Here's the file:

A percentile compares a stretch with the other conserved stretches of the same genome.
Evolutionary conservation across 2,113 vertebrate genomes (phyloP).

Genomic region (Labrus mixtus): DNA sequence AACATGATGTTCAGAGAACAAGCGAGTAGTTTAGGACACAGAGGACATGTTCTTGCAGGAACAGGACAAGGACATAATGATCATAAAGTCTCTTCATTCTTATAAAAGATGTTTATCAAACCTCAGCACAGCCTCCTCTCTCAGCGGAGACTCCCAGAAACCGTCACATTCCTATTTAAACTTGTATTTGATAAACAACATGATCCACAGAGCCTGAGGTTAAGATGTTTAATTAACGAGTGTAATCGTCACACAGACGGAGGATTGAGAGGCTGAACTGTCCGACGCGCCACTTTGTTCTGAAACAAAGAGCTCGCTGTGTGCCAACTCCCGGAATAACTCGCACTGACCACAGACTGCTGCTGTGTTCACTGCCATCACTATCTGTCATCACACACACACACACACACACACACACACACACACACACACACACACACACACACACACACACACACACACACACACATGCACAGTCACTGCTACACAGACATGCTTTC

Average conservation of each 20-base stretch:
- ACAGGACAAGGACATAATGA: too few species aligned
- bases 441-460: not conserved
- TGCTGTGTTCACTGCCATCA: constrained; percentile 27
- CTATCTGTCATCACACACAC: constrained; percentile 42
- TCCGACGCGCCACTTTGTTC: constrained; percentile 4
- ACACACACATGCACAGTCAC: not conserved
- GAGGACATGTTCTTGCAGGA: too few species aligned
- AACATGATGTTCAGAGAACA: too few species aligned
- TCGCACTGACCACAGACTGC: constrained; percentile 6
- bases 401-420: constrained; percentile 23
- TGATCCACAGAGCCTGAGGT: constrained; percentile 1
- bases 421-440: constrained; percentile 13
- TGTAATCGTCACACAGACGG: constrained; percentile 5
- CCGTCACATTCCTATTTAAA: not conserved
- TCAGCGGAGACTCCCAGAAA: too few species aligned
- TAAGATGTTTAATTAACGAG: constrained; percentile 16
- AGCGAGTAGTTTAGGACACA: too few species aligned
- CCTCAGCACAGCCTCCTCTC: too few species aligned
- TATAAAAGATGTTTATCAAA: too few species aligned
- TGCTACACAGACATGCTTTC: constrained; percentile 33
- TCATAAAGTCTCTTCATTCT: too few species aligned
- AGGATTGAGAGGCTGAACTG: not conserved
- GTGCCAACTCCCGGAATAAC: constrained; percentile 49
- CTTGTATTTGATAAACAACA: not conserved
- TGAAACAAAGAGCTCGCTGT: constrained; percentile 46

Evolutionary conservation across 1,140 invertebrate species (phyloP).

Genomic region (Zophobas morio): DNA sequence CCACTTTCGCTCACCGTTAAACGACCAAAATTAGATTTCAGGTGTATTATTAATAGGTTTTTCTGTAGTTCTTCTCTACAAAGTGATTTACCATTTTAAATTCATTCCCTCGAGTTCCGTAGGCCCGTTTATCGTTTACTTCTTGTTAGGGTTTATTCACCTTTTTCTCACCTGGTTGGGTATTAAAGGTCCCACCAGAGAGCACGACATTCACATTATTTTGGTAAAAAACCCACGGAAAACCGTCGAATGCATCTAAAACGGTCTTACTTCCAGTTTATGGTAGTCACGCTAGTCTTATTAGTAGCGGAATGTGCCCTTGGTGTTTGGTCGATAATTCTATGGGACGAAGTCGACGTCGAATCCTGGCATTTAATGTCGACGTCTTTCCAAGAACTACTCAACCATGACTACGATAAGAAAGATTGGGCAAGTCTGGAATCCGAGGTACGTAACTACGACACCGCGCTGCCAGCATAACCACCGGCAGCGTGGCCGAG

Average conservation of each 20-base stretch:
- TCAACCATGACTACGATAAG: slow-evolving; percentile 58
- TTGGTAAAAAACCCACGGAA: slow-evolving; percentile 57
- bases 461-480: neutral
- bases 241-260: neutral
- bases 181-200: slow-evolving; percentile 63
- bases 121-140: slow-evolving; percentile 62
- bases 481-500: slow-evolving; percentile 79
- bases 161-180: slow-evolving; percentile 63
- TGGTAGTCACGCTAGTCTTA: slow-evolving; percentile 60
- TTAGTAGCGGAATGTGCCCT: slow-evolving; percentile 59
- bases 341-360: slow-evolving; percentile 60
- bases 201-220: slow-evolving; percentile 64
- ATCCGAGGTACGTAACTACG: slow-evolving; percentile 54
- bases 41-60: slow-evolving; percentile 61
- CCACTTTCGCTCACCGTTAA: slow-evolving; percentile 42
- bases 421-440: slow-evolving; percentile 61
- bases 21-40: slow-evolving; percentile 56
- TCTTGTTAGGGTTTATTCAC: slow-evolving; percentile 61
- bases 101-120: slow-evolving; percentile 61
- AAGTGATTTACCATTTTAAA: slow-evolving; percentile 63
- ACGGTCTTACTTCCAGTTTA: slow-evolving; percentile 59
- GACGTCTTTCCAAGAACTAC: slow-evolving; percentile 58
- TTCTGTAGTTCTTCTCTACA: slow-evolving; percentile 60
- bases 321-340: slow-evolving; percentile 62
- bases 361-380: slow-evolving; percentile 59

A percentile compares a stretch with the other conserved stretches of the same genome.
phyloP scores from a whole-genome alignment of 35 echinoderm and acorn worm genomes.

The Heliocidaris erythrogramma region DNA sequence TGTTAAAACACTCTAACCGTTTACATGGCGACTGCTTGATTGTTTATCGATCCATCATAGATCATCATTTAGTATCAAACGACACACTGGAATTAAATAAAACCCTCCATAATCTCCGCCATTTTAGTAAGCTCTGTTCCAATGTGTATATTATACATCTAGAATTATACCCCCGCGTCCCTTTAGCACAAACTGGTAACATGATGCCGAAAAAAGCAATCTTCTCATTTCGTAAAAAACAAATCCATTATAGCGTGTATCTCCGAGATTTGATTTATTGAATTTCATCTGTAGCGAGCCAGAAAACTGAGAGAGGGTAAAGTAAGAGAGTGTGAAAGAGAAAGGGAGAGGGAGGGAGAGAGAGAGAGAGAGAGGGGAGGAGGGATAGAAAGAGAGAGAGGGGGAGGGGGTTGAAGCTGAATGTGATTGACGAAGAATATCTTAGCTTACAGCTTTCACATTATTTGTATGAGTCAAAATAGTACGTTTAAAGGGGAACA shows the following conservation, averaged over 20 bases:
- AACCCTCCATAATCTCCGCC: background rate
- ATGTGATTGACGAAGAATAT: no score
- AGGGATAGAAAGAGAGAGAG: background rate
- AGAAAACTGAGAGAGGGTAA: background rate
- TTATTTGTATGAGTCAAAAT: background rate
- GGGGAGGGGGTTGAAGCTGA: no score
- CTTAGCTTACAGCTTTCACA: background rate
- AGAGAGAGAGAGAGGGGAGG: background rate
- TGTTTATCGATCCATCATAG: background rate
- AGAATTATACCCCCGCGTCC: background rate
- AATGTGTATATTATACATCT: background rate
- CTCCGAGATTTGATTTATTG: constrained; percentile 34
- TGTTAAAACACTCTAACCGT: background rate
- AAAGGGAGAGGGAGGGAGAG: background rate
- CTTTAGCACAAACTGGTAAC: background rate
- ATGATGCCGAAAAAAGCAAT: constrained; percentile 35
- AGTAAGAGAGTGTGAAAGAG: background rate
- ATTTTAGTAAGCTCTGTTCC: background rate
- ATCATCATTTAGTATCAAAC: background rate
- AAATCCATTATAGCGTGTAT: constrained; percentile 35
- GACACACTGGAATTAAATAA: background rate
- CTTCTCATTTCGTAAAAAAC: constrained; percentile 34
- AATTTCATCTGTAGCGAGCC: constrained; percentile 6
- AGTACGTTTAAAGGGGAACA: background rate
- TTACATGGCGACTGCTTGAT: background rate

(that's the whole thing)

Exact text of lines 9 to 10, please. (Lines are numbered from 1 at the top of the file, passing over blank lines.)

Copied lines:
- TCCGACGCGCCACTTTGTTC: constrained; percentile 4
- ACACACACATGCACAGTCAC: not conserved